In terms of reasons to continue smoking, perceived advantages of smoking such as ‘smoking does make me feel more comfortable’ and ‘smoking helps me to be stress-free when I have problems’ appeared to be more important factors to promote smoking continuation among our study participants than perceived disadvantages around ‘health issues’ and ‘money’ which shown to be strong motivators in quitting smoking in some studies [28-30]. For instance, health consequences and costs of smoking were not perceived as strong motivators to quit smoking among young participants. The disadvantages of quitting were perceived to outweigh its advantages were the main motives for continuing to smoke among older smokers, most of which showed low self-efficacy on being able to quit. Some reasons mentioned by older participants were: the addiction aspect of nicotine, being too late to quit, and their body needed nicotine. In other studies among mainstream populations, self-efficacy expectations and advantages of smoking cessation appeared to be the most important associates of quitting smoking among older smokers [31,32]. Therefore, this issue should be revisited in future studies with ethno-cultural communities. The results of this study suggest that understanding health beliefs and perceptions around smoking and improving self-efficacy are useful tools in promoting smoking cessation among smokers in Chinese immigrant communities.

Limitations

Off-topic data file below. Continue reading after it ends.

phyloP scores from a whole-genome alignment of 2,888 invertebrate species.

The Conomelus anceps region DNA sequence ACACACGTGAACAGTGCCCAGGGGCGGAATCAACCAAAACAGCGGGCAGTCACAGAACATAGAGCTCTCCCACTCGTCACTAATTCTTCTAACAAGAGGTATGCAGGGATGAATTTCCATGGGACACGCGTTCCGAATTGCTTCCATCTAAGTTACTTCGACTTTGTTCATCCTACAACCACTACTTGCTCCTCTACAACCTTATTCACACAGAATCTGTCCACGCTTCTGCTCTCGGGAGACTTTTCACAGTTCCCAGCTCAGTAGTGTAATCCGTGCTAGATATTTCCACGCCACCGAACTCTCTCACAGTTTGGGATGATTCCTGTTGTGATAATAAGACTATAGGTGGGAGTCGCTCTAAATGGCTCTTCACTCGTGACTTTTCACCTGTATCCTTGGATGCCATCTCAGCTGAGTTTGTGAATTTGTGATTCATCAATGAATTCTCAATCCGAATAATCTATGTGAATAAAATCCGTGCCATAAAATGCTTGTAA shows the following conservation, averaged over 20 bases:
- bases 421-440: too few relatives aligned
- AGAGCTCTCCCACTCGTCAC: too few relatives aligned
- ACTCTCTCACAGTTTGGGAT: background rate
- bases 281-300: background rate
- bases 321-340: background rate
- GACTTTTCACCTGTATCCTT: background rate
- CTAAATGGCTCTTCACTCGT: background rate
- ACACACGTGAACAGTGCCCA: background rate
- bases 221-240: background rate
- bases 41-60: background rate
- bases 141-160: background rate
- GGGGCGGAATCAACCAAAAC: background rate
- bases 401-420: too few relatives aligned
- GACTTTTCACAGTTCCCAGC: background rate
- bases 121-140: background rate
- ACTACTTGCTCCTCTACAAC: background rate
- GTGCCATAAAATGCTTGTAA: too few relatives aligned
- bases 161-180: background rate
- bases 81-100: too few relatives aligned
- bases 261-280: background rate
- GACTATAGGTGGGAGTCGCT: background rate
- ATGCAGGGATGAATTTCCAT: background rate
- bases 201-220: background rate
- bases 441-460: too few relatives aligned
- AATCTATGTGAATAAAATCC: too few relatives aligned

Some limitations need to be considered. First, this study used a convenience sample, so it may not reflect the actual smoking prevalence and patterns among Mandarin and Cantonese immigrants in the GVA. We could not explore the effect of acculturation on smoking habit and pattern. There was no previous data on smoking pattern among Chinese immigrants in Canada, and attempting a community based assessment would have been inherently difficult for an exploratory study. Therefore the findings of this study cannot be generalized to larger Mandarin and Cantonese speaking communities residing in the GVA. The main aim was to explore the links to smoking cessation among Mandarin and Cantonese populations in order to gain insight into the need to adapt smoking cessation programs in these groups. In future research, a longitudinal design in which our results can be tested is recommended. A second limitation is the fact that all responses were by self-report and validation of smoking behavior or reasons to quit or continue smoking was not possible with a cross-sectional design. A third limitation is the absence of a native mainstream (English-speaking) reference group, due to lack of resources. This could be a problem for interpreting the additional ‘culturally specific’ beliefs, because these were not elicited from mainstream population group. Nevertheless, to assess whether the beliefs we identified in this study are really ‘culturally specific’, a cohort study with all significant beliefs for main ethnic groups in the GVA, including mainstream population, might be useful.